Some retailers are now bargain-hunting for new space
Property prices have plummeted and some successful businesses look to take advantage
The pandemic has decimated much of the retail industry, but some businesses that have weathered the storm are now shopping for properties and new leases at deep discounts.
Property owners have been feeling the economic pressure, and are offloading space for a fraction of the pre-pandemic price and offering lease incentives, according to the Wall Street Journal.
Home furnishing company Safavieh recently paid $20 million for Taubman Centers’ Stamford Town Center. The Connecticut mall was appraised at $64 million last year — when it hit the market — but has lost some of its biggest tenants, including H&M and Apple.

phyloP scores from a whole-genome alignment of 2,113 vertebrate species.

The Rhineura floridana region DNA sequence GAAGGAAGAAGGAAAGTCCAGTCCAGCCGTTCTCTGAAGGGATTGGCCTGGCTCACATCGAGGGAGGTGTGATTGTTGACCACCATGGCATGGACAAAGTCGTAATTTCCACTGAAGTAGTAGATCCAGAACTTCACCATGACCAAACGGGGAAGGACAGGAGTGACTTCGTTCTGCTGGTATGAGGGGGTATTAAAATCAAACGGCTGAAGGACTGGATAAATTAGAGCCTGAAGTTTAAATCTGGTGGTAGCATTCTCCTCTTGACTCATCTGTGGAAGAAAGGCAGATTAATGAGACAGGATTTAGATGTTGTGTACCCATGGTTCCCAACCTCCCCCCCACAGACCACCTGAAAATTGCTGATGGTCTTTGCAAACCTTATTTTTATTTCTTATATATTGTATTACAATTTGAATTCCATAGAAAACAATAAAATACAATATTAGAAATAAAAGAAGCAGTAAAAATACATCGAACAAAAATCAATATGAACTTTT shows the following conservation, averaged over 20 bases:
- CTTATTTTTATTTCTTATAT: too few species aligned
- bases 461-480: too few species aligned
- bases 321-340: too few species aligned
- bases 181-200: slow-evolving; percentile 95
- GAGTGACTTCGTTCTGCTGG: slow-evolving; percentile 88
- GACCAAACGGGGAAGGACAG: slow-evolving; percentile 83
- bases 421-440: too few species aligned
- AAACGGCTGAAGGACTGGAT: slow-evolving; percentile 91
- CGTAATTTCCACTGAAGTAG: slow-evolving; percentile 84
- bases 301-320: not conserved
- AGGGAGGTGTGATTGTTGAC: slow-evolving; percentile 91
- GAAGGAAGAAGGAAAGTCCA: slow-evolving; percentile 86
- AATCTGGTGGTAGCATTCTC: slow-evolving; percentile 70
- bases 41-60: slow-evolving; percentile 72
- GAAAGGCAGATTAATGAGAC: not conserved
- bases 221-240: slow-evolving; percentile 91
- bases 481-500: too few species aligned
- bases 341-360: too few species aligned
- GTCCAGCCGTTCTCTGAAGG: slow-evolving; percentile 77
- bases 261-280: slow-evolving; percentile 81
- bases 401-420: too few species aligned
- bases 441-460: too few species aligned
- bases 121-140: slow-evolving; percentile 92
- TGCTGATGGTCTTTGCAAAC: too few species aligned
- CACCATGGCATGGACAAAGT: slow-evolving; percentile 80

Falling retail property prices are no surprise: Foot traffic in stores on Black Friday, typically the busiest retail day of the year, was about half of what it was last year.
But not all brick-and-mortar businesses are struggling. Brokers say owners of large groceries, furniture, and discount goods stores have fared well, and have become among the most active property shoppers.
Home Depot plans to relocate a basement store on Manhattan’s Upper East Side to a four-story location occupied by Bed Bath & Beyond, which won’t renew its lease as part of a wider downsizing.
Sever Garcia moved his accessories and travel items store from Downtown Brooklyn to Manhattan’s Tribeca neighborhood, the Journal reported. Usually among the priciest square footage in New York, his new landlord offered three months of free rent and other incentives, he said.
Garcia said he also received offers from landlords in SoHo and out in Long Island, who have offered as much as six months of rent based on a percentage of sales. [WSJ] — Dennis Lynch